But you knew all of this before reading that paragraph, and, if you’ve seen Amy you knew all of it before watching the film. What’s more, Winehouse herself seems to acknowledge this on some level, a realization that becomes increasingly obvious throughout. All of this means that going to a movie like Amy simply for moral reinforcement or dissuasion is pointless.1
Why? Because just as we shouldn’t think of the Old Testament2 as simply a collection of morality tales,3 we also shouldn’t think of the lives (and deaths) of people made in God’s image as nothing more than a singular morality tale.
To be clear, I’m not encouraging Christians to check their worldviews at the ticket stand. Instead, what I hope to do is simply refine our palates such that we can watch films like Amy with a fuller array of appreciation, that our taste buds might be activated by more than a moral concern that elicits itself in deep sadness for a protagonist’s eternal state. Let’s not cut out that part of the tongue, but let’s not isolate it either, lest we be left eating black licorice the rest of our lives. To do so, I would argue, is not too Christian, but actually not Christian enough, as it obscures and misunderstands our main concern—namely, one’s relationship to their Creator—as our only concern.
So, with Kapadia’s Amy as our imaginative trampoline, I want to briefly offer three other responses that I believe to be distinctly Christian.
I recall a mentor of mine once saying, “The most important things about us are always the same.” Hold on, before donning your well-actually cap, let’s assume this is true; let’s assume the image of God is a playable trump card and that it renders our yeah-buts pedantic and unnecessary.
Suddenly, I am able to observe Winehouse’s life from a different perspective, one that allows me to resonate with her life’s general outline, even while having zero experience with the particulars. I’ve not been chased by paparazzi eager to profit from my besetting sins . . . but I’ve heard the hissing promises of the Accuser to out me as a fake, a fiction, and a failure. I’ve not been enticed by the addicting allure of alcohol or drugs . . . but I’ve been enticed by old sins, sins over which I thought I’d claimed victory only to taste miserable defeat yet again. I’ve not struggled with bulimia . . . but I know what it’s like to know where the mirrors are in a house, and to avoid them. I’ve not written songs that attempted to make sense of a life fraught with difficulty . . . but I’ve written words without music that attempted to do the same. I’ve not been married to someone who enables all my severest tendencies . . . but I’ve mistaken the antagonist for the hero too many times to count.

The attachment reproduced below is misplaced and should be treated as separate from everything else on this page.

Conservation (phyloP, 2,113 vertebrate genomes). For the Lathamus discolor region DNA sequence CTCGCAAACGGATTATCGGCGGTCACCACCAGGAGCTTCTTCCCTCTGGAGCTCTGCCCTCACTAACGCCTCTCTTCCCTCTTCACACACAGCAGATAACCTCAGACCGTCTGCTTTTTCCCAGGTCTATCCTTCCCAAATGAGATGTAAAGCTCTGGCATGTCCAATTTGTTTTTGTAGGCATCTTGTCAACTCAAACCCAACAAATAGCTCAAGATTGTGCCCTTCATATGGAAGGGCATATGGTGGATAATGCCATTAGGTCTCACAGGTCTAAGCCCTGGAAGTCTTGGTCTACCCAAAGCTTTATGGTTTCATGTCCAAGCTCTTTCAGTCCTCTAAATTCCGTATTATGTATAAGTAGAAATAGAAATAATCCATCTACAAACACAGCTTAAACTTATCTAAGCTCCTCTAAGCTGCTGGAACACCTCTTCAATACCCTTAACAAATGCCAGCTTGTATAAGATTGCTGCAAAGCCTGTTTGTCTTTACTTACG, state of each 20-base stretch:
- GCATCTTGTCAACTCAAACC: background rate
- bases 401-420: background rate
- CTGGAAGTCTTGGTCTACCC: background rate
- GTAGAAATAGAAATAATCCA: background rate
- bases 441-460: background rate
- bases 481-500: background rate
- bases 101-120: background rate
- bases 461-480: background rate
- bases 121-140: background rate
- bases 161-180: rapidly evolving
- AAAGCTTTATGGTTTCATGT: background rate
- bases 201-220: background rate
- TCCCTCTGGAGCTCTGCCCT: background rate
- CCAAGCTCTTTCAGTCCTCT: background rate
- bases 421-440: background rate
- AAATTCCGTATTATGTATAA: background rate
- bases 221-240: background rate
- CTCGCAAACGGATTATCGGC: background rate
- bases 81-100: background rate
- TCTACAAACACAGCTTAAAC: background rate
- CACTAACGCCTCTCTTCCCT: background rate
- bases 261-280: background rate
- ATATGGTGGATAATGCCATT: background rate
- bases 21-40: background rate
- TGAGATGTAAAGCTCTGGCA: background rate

I could go on, and you could, too. The task of a Christian in relation to those who don’t share our presuppositions is first sincere empathy, then specific engagement.
In 1 Kings 5 Solomon asks Hiram, the king of Tyre, to cut down the cedars of Lebanon so he can use them for God’s temple. Tyre was not exactly a bastion of God-fearing holiness. It was a godless nation, in fact, but it was a godless nation with the best trees in the world—trees fit not only for the residence of a king, but the house of God.
Winehouse’s voice was like the cedars of Lebanon. Its beauty was objective, universal, almost scientific. Tony Bennett loved it as much Mos Def. It was a gift, even as the recipient remained unaware of its giver. To be sure, there’s a crucial difference here—Winehouse is a responsible moral agent; trees are not—but this difference doesn’t erase an ability, or perhaps an obligation, to wonder at God’s creation. He was pleased to use the cedars of godless Lebanon for his temple; I imagine he was also pleased to hear Amy Winehouse sing, even as he judged many of her words.4